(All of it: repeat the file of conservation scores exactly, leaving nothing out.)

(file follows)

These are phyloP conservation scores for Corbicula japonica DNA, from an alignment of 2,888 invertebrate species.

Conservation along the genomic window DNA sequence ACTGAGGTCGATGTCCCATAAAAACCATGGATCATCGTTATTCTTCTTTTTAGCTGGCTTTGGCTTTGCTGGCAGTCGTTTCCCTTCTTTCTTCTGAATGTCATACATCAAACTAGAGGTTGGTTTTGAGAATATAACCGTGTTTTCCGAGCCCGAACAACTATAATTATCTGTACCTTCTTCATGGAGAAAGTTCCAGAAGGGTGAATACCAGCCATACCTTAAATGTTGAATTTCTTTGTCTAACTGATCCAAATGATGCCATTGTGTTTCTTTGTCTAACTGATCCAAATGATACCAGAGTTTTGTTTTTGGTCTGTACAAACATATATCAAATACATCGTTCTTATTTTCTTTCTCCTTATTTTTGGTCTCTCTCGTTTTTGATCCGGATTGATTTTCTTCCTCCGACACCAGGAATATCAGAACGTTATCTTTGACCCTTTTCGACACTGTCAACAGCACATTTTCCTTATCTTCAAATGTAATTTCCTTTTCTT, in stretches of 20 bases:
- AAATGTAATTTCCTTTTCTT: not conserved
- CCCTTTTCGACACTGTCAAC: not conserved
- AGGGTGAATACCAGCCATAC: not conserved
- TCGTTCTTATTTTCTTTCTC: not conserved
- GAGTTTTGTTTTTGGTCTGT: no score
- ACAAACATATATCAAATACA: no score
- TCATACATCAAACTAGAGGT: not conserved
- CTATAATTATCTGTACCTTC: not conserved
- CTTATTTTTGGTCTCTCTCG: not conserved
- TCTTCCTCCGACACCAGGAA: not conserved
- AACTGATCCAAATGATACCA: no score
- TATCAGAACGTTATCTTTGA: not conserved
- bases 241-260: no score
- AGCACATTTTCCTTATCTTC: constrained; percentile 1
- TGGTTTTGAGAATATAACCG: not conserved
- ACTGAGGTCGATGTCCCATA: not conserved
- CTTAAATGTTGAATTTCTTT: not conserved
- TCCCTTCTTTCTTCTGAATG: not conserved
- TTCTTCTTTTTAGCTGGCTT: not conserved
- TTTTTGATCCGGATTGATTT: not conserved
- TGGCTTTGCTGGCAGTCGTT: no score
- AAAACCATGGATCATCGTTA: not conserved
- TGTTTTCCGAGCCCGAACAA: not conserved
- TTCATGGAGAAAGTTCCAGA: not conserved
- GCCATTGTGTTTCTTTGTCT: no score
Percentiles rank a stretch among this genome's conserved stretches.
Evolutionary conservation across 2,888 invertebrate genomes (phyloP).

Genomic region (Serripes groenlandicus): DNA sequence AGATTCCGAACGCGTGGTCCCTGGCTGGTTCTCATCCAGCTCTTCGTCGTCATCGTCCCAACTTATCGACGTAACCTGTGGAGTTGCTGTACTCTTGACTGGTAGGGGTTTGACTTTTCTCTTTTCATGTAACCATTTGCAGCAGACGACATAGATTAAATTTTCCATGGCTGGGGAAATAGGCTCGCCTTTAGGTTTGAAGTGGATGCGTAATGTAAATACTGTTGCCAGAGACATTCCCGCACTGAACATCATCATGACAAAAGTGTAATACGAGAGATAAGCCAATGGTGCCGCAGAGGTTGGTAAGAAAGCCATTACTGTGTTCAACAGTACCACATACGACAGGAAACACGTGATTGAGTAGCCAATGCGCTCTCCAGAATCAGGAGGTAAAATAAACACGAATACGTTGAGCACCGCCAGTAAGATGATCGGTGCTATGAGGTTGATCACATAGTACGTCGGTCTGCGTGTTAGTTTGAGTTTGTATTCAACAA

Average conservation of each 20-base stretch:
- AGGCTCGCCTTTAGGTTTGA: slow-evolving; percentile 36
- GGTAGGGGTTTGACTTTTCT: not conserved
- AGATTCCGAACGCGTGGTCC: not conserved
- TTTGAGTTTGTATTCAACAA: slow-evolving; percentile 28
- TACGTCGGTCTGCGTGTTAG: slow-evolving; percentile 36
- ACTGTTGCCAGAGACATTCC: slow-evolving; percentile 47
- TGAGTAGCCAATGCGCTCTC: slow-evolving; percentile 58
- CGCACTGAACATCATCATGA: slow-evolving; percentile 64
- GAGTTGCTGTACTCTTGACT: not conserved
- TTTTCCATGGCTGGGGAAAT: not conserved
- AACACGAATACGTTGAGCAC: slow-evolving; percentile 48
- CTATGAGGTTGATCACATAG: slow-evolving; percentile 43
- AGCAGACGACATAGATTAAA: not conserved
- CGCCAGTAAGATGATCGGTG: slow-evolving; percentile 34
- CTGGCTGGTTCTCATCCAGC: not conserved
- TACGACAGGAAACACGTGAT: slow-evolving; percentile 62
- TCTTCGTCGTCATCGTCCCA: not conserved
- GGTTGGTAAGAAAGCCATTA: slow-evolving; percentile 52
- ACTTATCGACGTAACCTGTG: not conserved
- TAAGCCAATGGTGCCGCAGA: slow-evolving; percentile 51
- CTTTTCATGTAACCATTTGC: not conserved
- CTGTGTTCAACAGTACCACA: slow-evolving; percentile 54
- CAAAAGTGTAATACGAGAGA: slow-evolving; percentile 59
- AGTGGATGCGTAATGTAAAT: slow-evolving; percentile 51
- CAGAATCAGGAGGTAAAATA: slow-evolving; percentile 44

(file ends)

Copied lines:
These are phyloP conservation scores for Corbicula japonica DNA, from an alignment of 2,888 invertebrate species.

Conservation along the genomic window DNA sequence ACTGAGGTCGATGTCCCATAAAAACCATGGATCATCGTTATTCTTCTTTTTAGCTGGCTTTGGCTTTGCTGGCAGTCGTTTCCCTTCTTTCTTCTGAATGTCATACATCAAACTAGAGGTTGGTTTTGAGAATATAACCGTGTTTTCCGAGCCCGAACAACTATAATTATCTGTACCTTCTTCATGGAGAAAGTTCCAGAAGGGTGAATACCAGCCATACCTTAAATGTTGAATTTCTTTGTCTAACTGATCCAAATGATGCCATTGTGTTTCTTTGTCTAACTGATCCAAATGATACCAGAGTTTTGTTTTTGGTCTGTACAAACATATATCAAATACATCGTTCTTATTTTCTTTCTCCTTATTTTTGGTCTCTCTCGTTTTTGATCCGGATTGATTTTCTTCCTCCGACACCAGGAATATCAGAACGTTATCTTTGACCCTTTTCGACACTGTCAACAGCACATTTTCCTTATCTTCAAATGTAATTTCCTTTTCTT, in stretches of 20 bases:
- AAATGTAATTTCCTTTTCTT: not conserved
- CCCTTTTCGACACTGTCAAC: not conserved
- AGGGTGAATACCAGCCATAC: not conserved
- TCGTTCTTATTTTCTTTCTC: not conserved
- GAGTTTTGTTTTTGGTCTGT: no score
- ACAAACATATATCAAATACA: no score
- TCATACATCAAACTAGAGGT: not conserved
- CTATAATTATCTGTACCTTC: not conserved
- CTTATTTTTGGTCTCTCTCG: not conserved
- TCTTCCTCCGACACCAGGAA: not conserved
- AACTGATCCAAATGATACCA: no score
- TATCAGAACGTTATCTTTGA: not conserved
- bases 241-260: no score
- AGCACATTTTCCTTATCTTC: constrained; percentile 1
- TGGTTTTGAGAATATAACCG: not conserved
- ACTGAGGTCGATGTCCCATA: not conserved
- CTTAAATGTTGAATTTCTTT: not conserved
- TCCCTTCTTTCTTCTGAATG: not conserved
- TTCTTCTTTTTAGCTGGCTT: not conserved
- TTTTTGATCCGGATTGATTT: not conserved
- TGGCTTTGCTGGCAGTCGTT: no score
- AAAACCATGGATCATCGTTA: not conserved
- TGTTTTCCGAGCCCGAACAA: not conserved
- TTCATGGAGAAAGTTCCAGA: not conserved
- GCCATTGTGTTTCTTTGTCT: no score
Percentiles rank a stretch among this genome's conserved stretches.
Evolutionary conservation across 2,888 invertebrate genomes (phyloP).

Genomic region (Serripes groenlandicus): DNA sequence AGATTCCGAACGCGTGGTCCCTGGCTGGTTCTCATCCAGCTCTTCGTCGTCATCGTCCCAACTTATCGACGTAACCTGTGGAGTTGCTGTACTCTTGACTGGTAGGGGTTTGACTTTTCTCTTTTCATGTAACCATTTGCAGCAGACGACATAGATTAAATTTTCCATGGCTGGGGAAATAGGCTCGCCTTTAGGTTTGAAGTGGATGCGTAATGTAAATACTGTTGCCAGAGACATTCCCGCACTGAACATCATCATGACAAAAGTGTAATACGAGAGATAAGCCAATGGTGCCGCAGAGGTTGGTAAGAAAGCCATTACTGTGTTCAACAGTACCACATACGACAGGAAACACGTGATTGAGTAGCCAATGCGCTCTCCAGAATCAGGAGGTAAAATAAACACGAATACGTTGAGCACCGCCAGTAAGATGATCGGTGCTATGAGGTTGATCACATAGTACGTCGGTCTGCGTGTTAGTTTGAGTTTGTATTCAACAA

Average conservation of each 20-base stretch:
- AGGCTCGCCTTTAGGTTTGA: slow-evolving; percentile 36
- GGTAGGGGTTTGACTTTTCT: not conserved
- AGATTCCGAACGCGTGGTCC: not conserved
- TTTGAGTTTGTATTCAACAA: slow-evolving; percentile 28
- TACGTCGGTCTGCGTGTTAG: slow-evolving; percentile 36
- ACTGTTGCCAGAGACATTCC: slow-evolving; percentile 47
- TGAGTAGCCAATGCGCTCTC: slow-evolving; percentile 58
- CGCACTGAACATCATCATGA: slow-evolving; percentile 64
- GAGTTGCTGTACTCTTGACT: not conserved
- TTTTCCATGGCTGGGGAAAT: not conserved
- AACACGAATACGTTGAGCAC: slow-evolving; percentile 48
- CTATGAGGTTGATCACATAG: slow-evolving; percentile 43
- AGCAGACGACATAGATTAAA: not conserved
- CGCCAGTAAGATGATCGGTG: slow-evolving; percentile 34
- CTGGCTGGTTCTCATCCAGC: not conserved
- TACGACAGGAAACACGTGAT: slow-evolving; percentile 62
- TCTTCGTCGTCATCGTCCCA: not conserved
- GGTTGGTAAGAAAGCCATTA: slow-evolving; percentile 52
- ACTTATCGACGTAACCTGTG: not conserved
- TAAGCCAATGGTGCCGCAGA: slow-evolving; percentile 51
- CTTTTCATGTAACCATTTGC: not conserved
- CTGTGTTCAACAGTACCACA: slow-evolving; percentile 54
- CAAAAGTGTAATACGAGAGA: slow-evolving; percentile 59
- AGTGGATGCGTAATGTAAAT: slow-evolving; percentile 51
- CAGAATCAGGAGGTAAAATA: slow-evolving; percentile 44